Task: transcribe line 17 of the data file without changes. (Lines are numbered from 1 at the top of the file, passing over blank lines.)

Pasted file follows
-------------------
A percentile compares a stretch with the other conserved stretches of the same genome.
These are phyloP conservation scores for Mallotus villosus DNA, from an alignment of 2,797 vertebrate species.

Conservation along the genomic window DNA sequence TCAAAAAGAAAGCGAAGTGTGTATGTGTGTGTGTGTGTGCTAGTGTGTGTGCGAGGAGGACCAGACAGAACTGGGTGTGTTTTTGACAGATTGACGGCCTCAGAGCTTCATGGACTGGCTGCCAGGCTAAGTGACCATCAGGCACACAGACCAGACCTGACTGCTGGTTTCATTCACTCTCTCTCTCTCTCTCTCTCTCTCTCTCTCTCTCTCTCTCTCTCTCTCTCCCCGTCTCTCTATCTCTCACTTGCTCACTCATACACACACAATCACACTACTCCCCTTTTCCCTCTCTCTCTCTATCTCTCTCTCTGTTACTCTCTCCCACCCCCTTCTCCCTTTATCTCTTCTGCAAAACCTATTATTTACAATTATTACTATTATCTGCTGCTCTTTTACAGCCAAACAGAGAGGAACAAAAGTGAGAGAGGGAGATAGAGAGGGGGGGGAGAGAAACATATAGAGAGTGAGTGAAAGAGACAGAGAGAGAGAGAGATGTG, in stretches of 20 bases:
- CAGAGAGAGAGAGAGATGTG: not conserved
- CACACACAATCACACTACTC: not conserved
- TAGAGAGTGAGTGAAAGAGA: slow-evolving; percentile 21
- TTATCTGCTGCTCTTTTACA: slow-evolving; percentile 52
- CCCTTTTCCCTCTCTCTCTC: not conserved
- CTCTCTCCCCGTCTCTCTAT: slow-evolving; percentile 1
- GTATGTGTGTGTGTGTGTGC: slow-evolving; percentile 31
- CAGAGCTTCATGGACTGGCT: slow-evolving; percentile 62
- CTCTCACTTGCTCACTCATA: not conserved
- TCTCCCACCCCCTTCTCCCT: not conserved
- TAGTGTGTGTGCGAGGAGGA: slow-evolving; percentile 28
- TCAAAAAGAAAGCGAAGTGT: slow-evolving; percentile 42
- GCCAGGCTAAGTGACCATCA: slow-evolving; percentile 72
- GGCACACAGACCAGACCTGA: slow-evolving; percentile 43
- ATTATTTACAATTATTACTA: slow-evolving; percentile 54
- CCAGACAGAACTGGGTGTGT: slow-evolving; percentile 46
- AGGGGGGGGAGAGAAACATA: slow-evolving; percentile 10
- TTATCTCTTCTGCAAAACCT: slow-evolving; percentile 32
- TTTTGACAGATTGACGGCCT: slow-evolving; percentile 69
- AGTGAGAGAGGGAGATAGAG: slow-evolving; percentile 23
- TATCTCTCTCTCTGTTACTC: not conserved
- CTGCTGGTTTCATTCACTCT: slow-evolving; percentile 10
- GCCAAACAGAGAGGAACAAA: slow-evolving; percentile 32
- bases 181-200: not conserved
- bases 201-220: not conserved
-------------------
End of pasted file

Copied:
- GGCACACAGACCAGACCTGA: slow-evolving; percentile 43